FREUDENSTEIN, JOHN V.* and MARK P. SIMMONS. Herbarium and Dept. of Evolution, Ecology and Organismal Biology, The Ohio State University, Columbus, OH 43212. - Artifacts of coding amino acids and other composite characters for phylogenetic analysis.
A phylogenetic analysis can be no better than the homology hypotheses
on which it is based. Care must be taken both in formulating these
hypotheses and in their formalization - i.e., character coding. Just
as it is inappropriate to code character states of individual
characters as separate presence/absence characters, it is
inappropriate to combine independent characters because not all
information in the data is being utilized. Composite characters link
otherwise-discernible states from different characters together to
form new character states. There are two related problems with this
coding. First, there is a loss of hierarchic information between the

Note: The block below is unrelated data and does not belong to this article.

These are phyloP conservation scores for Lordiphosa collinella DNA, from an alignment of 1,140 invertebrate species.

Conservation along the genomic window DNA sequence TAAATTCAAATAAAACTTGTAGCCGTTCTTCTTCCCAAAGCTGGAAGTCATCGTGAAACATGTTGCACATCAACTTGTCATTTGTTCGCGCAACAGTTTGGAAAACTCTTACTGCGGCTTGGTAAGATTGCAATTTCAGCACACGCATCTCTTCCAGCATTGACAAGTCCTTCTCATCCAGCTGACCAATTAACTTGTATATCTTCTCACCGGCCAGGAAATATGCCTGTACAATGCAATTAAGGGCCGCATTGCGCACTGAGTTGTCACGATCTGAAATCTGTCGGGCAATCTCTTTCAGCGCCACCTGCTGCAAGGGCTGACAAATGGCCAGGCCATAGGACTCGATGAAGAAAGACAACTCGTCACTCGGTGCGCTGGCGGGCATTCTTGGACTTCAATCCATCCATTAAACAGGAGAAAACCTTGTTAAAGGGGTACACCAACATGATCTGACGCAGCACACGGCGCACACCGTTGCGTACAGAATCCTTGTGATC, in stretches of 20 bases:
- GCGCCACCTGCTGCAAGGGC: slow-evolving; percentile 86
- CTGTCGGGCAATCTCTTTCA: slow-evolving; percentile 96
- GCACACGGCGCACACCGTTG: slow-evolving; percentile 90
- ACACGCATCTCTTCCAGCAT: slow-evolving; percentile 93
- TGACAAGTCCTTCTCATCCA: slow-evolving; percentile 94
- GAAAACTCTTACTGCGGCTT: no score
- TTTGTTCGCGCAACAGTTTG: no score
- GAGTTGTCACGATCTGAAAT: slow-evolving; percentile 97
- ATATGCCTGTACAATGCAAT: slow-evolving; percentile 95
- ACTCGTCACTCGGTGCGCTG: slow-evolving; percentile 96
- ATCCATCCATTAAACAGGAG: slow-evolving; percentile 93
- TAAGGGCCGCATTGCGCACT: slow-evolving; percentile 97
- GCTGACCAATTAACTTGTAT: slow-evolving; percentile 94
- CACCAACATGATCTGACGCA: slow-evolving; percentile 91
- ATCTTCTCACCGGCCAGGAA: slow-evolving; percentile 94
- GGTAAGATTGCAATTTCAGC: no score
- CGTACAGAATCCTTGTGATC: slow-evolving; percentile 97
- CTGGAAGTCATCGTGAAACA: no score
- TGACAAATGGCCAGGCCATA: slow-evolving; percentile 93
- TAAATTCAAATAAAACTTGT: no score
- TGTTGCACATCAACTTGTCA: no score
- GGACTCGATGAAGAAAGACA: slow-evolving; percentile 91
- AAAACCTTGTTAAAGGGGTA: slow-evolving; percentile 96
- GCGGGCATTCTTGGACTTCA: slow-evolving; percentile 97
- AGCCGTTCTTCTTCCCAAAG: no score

reductive and composite characters when unordered states are used.
Second, the linking of independent characters that occurs during the
construction of composite-character states creates putative
synapomorphies that were not present in the independent characters.
For codon and amino-acid characters, the problem may occur whenever
more than one position of a codon is variable among the terminals
sampled. Groups that are resolved as paraphyletic using reductive
coding may be resolved as monophyletic using composite coding. In
addition to the problem with artificial resolution caused by the use
of composite characters, amino-acid characters are subject to loss of
information and convergence caused by different codons specifying the
same amino acid. The artificial character states indicated by the
amino-acid characters are unlikely to be congruent with the true gene
tree, and therefore, these artificial character states are likely to
be homoplasious. Amino-acid characters have been considered to be more
conservative than nucleotide characters. While the intent may be one
of conservatism, the actual effect, with the complications caused by
the use of composite characters, is not.
Key words: amino acid, character coding, nucleotide, phylogenetic analysis